- Mastercard Inc. solidifies its participation in cryptocurrency
- Crypto fraud has steadily increased
- Banks will need to be aware of inevitable crossover fraud
Digital Transactions, true to its name, reported a literal digital transaction as Mastercard Inc. announced last week its acquisition of CipherTrace Inc., a 6-year-old company specializing in technology to combat money laundering and other crimes involving digital-currency transactions.
The deal, terms of which were not disclosed, comes as Mastercard readies a pilot to test converting crypto coins to stablecoins for direct acceptance of crypto-backed cards on its network. Mastercard’s pilot follows a similar move by Visa Inc., which late in March said its integration with San Francisco-based Anchorage Hold LLC, the first federally chartered digital-asset bank, allowed the network to process its first transaction involving direct settlement with a stablecoin, which is a digital currency linked to the dollar.
Mastercard now expects its CipherTrace acquisition will help monitor and interpret moves in the crypto market that could indicate transaction risk. The unit will also help support regulatory compliance.
Crypto Fraud on the Rise
A year ago, there were already reports of steep increases in fraud; Digital Transactions reported that such attacks soared 90% in money services and cryptocurrency between the second half of 2018 and the same period in 2019. Experts correctly predicted that, as stay-at-home users crowded e-commerce channels during the pandemic, online fraud in general rose markedly across sectors.
The problem of crypto-related fraud has grown in recent years. “U.S. exchanges as a whole received $8.4 million worth of bitcoin directly from criminal addresses and sent $41.2 million worth of bitcoin directly to criminally associated addresses,” CipherTrace says in a report on activity in 2020.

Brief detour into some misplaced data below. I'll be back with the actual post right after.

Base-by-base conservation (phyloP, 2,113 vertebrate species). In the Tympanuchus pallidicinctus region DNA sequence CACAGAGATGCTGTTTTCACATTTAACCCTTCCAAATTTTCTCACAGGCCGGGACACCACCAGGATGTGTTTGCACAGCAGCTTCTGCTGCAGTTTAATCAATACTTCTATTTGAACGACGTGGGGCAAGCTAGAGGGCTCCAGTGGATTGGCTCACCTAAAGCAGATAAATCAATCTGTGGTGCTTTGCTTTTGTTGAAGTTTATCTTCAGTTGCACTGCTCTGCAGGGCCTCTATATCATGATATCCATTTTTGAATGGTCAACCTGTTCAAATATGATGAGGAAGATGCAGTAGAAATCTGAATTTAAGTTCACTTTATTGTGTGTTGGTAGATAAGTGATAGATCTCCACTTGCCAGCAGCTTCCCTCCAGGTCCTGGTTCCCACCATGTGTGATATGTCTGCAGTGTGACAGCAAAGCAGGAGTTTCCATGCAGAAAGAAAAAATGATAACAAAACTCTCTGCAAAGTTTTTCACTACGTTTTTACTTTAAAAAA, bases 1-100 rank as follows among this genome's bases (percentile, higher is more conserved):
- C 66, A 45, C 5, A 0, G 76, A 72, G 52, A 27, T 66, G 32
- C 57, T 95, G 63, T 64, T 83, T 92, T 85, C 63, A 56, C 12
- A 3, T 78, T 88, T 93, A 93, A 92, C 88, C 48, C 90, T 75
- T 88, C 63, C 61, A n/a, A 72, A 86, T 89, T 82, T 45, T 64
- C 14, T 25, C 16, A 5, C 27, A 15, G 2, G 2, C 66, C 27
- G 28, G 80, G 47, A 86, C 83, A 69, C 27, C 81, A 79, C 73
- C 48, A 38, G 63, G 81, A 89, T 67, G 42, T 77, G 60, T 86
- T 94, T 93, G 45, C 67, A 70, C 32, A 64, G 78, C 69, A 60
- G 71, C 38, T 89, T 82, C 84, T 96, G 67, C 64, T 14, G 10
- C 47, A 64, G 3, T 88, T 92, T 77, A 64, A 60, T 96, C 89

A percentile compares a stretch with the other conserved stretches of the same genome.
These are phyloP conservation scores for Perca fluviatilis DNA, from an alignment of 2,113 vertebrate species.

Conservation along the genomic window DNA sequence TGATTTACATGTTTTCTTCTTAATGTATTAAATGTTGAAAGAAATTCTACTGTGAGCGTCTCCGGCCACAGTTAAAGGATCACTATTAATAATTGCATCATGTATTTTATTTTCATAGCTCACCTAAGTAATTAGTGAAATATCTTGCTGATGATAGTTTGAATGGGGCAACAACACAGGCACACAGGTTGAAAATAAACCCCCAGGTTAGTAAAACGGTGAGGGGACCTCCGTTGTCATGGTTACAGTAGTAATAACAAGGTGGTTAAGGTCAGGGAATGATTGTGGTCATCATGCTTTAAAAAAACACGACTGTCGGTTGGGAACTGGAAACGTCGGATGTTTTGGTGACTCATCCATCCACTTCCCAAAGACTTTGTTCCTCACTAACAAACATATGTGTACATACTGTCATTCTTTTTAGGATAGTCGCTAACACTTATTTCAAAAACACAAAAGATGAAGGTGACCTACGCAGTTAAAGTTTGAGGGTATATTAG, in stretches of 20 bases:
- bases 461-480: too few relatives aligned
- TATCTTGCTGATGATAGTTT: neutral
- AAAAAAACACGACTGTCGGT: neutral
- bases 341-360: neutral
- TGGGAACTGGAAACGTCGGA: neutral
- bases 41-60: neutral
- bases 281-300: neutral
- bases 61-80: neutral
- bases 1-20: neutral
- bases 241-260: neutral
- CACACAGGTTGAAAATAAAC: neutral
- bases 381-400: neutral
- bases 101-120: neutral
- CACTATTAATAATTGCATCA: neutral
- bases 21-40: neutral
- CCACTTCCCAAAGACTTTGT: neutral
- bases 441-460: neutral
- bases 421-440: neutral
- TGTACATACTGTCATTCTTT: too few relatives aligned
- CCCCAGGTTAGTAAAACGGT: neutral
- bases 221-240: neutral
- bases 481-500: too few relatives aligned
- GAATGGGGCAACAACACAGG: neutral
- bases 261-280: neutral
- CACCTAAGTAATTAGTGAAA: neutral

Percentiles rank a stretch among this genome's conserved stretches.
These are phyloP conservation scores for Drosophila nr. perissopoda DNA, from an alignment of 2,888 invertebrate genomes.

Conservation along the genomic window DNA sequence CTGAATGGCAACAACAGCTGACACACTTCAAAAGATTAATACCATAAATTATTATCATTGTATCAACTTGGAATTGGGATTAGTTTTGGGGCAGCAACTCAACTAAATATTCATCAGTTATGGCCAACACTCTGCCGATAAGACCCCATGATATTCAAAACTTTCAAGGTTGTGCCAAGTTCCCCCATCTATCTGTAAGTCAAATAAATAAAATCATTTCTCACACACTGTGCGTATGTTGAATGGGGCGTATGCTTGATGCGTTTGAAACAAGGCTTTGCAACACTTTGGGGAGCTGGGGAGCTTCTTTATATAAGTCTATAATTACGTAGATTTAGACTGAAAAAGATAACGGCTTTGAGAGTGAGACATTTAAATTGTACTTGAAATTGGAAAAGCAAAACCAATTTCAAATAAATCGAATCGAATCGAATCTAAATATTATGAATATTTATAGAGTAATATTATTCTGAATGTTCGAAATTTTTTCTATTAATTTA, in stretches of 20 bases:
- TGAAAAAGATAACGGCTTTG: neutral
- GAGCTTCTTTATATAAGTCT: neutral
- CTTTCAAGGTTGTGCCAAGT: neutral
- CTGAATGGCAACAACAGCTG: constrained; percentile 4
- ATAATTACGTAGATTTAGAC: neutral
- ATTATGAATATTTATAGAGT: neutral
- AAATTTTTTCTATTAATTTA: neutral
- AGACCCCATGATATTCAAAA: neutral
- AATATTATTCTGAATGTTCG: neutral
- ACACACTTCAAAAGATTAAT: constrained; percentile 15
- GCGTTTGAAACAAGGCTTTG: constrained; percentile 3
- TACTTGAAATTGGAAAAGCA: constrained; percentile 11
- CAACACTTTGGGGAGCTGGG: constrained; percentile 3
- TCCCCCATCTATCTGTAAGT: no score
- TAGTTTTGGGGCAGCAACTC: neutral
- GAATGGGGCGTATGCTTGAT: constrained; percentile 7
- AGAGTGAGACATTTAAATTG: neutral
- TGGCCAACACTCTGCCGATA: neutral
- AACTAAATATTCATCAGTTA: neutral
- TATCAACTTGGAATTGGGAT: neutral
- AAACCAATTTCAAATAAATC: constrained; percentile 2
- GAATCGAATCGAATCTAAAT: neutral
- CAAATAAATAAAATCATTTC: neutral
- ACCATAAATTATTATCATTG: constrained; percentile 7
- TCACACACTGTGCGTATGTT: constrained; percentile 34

“With the rapid growth of the digital asset ecosystem comes the need to ensure it is trusted and safe,” said Ajay Bhalla, president of cyber & intelligence at Mastercard, in a statement. “Our aim is to build upon the complementary capabilities of Mastercard and CipherTrace to do just this.”
AI and Machine Learning for Crypto Fraud
Given the steady escalation of crypto-fraud, we can expect that cross-platform theft will result as fraudsters tie-in to banking systems. Banks will, as a matter of course, need to be more aware of crypto fraud, using AI and machine learning systems to analyze transactions.
Like all financial services companies, Coinbase needs to provide a seamless experience for consumers while taking steps to secure the environment in which they operate. For this, the company relies on artificial intelligence (AI) using machine learning tools from Amazon Web Services (AWS).
“AI has been in the DNA of the company from the very beginning,” says Soups Ranjan, director of data science at Coinbase. “One of the biggest risk factors that a cryptocurrency exchange must get right is fraud, and machine learning forms the linchpin of our anti-fraud system.”
Using Amazon SageMaker, a tool to easily build, train and deploy machine learning models, engineers at Coinbase developed a machine learning-driven system that recognizes mismatches and anomalies in sources of user identification, allowing them to quickly take action against potential sources of fraud.
Banks will need to implement the necessary technologies like AI and machine learning to protect themselves and their customers from fraud. As we have seen in the check processing arena, these technologies have already proven their effectiveness, detecting 95% on targeted use cases. As the industry adopts new payments channels, fraudsters will look to exploit any and all weaknesses, and, consequently, banks need to take a proactive approach by partnering with the right vendors to deploy the right solutions to stop fraud.